Cage Warriors CW132 York Hall Accessibility 

Emma smiles broadly at the camera. She has messy hair and is wearing glasses and a burgundy hoodie. She is holding up a beer bottle
Image Description: Emma smiles broadly at the camera. She has messy hair and is wearing glasses and a burgundy hoodie. She is holding up a beer bottle

Yet more clearing the backlog of accessibility reviews from the past year and a bit. This one from December 2021. My first trip back to Cage Warriors for CW132 at York Hall in London. 

(Disclaimer: I’m aware “accessibility” means different things to different people, as I said before, these are MY views on my experience of accessibility at this venue as an electric wheelchair user, I obviously can’t speak for other experiences but feel free to add your experiences in the comments!) 

Ticket Buying 

Event tickets were purchased by emailing Eventim through their customer service form. They then called me back (using the number I had left on the form) so I could book my access seating. The train tickets to London were booked through Trainline as usual. 


I Initially took my usual train from Birmingham New Street to London Euston. I then took the Tube (I believe it was the Jubilee Line, exiting at Canary Wharf), and switched to the DLR to head to Pudding Mill Lane where my hotel was. From my hotel I had to take a couple buses to York Hall, but I’ll discuss those a bit more in the venue section of the post. 


Ah the hotel, here’s the interesting part of this blog post. I wanted to make a booking at Snoozebox Olympic Park. Partly because it was close ish to the venue and partly because it seemed like a cool place to stay. After a phone conversation they let me know that they did have accessible rooms and to just book a standard room online and add into the notes about my need for an accessible room, so that’s what I did. Seems simple, right? Oh, so very wrong, this is where things go decidedly south. About 3 days before I was booked to stay, I realised I hadn’t heard anything and sent an enquiry across. It was then that I learned there was some issue (nothing was specified) with ALL the accessible rooms and that there had been a ‘staff consensus’ (without consulting me, the disabled person) to decide I wouldn’t be able to use a standard room. Essentially, with 3 days’ notice, I was a solo female disabled traveller left without a hotel room in the capital. Needless to say, I panicked and took to all the social media to see if any friends had somewhere to stay or knew of hotels nearby with last minute availability. This minor social media ‘campaign’ reached the attention of the hotel management, and I then received a call to say the issue with the accessible rooms had been sorted as a matter of priority and I would be able to stay as originally booked. I think this shows the importance of advocating for yourself and your access requirements, because if I didn’t in this situation I think I may well have been sleeping on the streets that night.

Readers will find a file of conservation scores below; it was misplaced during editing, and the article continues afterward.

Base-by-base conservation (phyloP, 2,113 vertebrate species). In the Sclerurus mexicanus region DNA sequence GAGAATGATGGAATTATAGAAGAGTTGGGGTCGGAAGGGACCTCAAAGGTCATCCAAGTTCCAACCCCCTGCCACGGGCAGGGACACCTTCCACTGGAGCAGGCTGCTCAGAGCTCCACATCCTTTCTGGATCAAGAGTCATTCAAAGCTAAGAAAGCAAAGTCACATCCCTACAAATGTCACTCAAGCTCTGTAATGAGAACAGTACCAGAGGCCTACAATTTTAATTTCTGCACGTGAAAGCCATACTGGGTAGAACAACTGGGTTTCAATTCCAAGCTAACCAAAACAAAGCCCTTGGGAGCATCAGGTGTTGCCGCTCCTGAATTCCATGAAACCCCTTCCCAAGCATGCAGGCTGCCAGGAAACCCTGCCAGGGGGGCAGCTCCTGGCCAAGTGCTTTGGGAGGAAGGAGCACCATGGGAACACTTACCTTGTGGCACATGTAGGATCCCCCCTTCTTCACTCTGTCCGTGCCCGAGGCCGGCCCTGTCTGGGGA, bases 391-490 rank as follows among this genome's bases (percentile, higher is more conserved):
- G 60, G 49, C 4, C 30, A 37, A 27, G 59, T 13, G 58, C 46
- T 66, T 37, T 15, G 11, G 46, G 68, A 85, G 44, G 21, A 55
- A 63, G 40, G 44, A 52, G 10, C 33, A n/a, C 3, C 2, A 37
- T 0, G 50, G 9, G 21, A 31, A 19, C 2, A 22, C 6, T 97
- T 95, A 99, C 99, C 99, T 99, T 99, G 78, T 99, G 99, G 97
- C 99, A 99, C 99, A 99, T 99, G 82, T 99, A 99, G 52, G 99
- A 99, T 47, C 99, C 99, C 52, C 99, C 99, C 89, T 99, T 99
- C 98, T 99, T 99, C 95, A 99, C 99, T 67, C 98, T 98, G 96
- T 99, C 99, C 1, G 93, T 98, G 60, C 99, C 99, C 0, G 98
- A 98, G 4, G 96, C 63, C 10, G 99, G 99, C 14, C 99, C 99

Upon arrival at the hotel, I noticed the rooms were in cabins (the easiest way to describe them) separate from the main hotel lobby. Whilst this was a cool place to stay and did have an accessible bathroom with roll in shower, there was a little ramp to enter the accessible room which was quite steep and made it difficult to get in and out of. This meant that I didn’t feel safe entering or exiting my room without assistance in case my wheelchair tipped up. 

Experience & Seating 

In terms of the venue, I took one bus about halfway to the venue before getting off that and taking a short walk to switch buses in order to get to the bus stop closest to the venue. From there I rolled up to the standard entrance to the venue, which had a significant flight of steps. From here, staff took me round to a separate side entrance. This also had steps but there was a stairlift (honestly quite an old looking one) which took me up the stairs and I was able to go from there to my seat. To say I’d actually had to go upstairs to get to it, my seat was actually on the ground floor level of the the venue. Accessible seating entailed simply removing a seat from the back row of this ground floor seating in order for me to park my chair in. Whilst I like this approach to access seating as it means I get to be part of the crowd, it does have one major issue as my view is almost completely blocked if those in from of me stand, such as at an exciting finish to a fight. Once the fights were over, I found a member of staff who was able to open a gate and help me down in the stair lift so I could head home. 

Stay Invincible! 

Em (Invincible Woman On Wheels) 


1 Comment

  1. Pingback: Wheelchair Accessibility in UK Venues: Ranked From Best to Worst | Invincible Woman on Wheels

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